Structure of Greater spotted eagle
Greater spotted eagle is about 59-71 cm in length and has a wingspan of 157-179 cm The typical body mass of Greater spotted eagle is 1.6-2.5 kg, with an occasional big female weighing up to 3.2 kg. There is often a less obvious white patch on the upper wings of Greater spotted eagle, but a light crescent on the primary remiges is a good field mark. The white V mark on the rump is less clear-cut in adults than in the lesser spotted eagle. The juvenile Greater spotted eagle has white spots all over its wings and lacks a lighter nape patch. The call is a dog-like yip. This medium-sized Greater spotted eagle is very similar in general appearance to its closest relative the lesser spotted eagle, which shares part of its range. Head and wing coverts are very dark brown and contrast with the generally medium brown plumage; the lesser spotted eagle has a paler head and wing coverts. The head is small for an eagle. The similarities of the greater spotted to the lesser spotted often results in misidentification as being that species. This is further complicated by occasional hybrids between the two species.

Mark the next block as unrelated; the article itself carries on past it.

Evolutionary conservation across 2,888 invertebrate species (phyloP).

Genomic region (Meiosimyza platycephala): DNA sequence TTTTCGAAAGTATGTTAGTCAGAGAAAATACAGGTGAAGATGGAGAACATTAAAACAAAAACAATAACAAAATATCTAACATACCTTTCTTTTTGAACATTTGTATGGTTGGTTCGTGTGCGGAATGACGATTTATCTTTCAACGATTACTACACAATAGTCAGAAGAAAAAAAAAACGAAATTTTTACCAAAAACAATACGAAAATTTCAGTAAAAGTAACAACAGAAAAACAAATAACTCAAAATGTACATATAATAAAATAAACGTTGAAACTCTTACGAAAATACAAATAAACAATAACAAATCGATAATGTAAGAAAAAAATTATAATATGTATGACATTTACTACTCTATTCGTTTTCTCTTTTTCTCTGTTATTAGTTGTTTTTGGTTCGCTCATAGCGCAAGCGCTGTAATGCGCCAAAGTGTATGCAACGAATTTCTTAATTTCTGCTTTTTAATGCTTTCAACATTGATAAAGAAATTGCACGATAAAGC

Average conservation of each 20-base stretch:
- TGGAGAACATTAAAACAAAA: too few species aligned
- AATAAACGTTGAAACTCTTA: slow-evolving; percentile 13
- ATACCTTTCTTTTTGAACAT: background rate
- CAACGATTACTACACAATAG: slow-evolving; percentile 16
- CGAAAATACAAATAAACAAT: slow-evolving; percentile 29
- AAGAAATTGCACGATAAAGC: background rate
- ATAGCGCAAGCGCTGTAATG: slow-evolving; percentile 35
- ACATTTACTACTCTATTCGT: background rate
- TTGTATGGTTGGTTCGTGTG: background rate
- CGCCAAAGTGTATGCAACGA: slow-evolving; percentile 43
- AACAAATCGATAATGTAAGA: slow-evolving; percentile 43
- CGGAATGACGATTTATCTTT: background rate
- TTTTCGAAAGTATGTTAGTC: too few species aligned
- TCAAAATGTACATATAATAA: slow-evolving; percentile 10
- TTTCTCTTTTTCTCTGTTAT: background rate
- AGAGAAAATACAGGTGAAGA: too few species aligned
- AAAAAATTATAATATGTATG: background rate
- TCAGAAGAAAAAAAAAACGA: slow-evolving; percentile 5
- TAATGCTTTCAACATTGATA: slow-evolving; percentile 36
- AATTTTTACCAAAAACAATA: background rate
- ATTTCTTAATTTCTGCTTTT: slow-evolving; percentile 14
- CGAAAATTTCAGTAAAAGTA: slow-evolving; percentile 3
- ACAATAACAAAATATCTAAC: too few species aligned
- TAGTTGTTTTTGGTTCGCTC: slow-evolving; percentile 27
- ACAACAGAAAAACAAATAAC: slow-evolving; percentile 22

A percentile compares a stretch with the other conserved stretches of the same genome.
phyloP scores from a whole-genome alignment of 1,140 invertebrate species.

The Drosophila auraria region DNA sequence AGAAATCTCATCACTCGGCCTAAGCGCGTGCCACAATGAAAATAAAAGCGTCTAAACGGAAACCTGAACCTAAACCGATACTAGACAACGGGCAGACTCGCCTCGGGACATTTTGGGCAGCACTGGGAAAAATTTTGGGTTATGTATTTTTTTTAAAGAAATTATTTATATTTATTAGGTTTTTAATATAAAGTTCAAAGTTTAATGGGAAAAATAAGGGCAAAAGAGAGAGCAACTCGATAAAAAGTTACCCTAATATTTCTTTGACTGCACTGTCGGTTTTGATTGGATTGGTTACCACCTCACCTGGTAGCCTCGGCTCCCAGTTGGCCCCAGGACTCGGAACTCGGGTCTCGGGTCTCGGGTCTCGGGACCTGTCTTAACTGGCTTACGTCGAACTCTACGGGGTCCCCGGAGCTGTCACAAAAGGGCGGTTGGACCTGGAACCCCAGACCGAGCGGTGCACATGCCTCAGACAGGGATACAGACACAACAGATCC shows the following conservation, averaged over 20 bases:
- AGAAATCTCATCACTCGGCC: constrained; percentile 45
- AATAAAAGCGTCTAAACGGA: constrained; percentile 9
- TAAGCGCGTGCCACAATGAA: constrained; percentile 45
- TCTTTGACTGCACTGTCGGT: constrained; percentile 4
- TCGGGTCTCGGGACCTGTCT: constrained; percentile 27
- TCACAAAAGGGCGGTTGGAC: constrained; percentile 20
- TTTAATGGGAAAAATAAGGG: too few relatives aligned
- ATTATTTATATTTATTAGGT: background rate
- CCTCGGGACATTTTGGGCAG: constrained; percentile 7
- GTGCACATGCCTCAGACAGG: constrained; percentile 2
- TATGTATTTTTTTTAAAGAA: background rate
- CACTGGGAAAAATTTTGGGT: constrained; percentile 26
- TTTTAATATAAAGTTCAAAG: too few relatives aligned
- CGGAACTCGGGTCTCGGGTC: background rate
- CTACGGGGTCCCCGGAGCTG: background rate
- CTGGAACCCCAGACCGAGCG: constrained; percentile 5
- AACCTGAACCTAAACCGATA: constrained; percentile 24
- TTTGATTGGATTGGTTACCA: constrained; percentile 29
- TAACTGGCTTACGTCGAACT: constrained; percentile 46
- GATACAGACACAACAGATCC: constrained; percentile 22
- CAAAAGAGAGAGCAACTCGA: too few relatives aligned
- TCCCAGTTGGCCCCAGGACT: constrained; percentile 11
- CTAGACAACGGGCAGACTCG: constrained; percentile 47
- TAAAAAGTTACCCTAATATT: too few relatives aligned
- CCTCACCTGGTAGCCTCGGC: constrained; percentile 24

Genus of Greater spotted eagle
Greater spotted eagles are quite distinct as a group from the typical members of Aquila, the "true eagles". They will probably be included with their putative tropical relatives in Lophaetus or Ictinaetus, or moved to a genus of their own in the future.
Population of Greater spotted eagle
Greater spotted eagle is of wooded country. The population is entirely migratory. It breeds from northern Europe eastwards across Asia, and winters in south-eastern Europe, north-eastern Africa, the Middle East and southern Asia. The migration to the breeding grounds of Greater spotted eagle takes place fairly late in Bhutan and India, especially in the winter.
Behaviour of Greater spotted eagle
Greater spotted eagle is more social than when breeding. The small flocks of up to ten birds or so, of varying age, can be seen to patrol the land together. They also associate with other Accipitridae such as local and/or migrant black kites or steppe eagles, distinctly smaller and larger raptors, respectively.
Prey of Greater spotted eagle
Greater spotted eagle hunts small mammals and similar, mainly terrestrial, prey.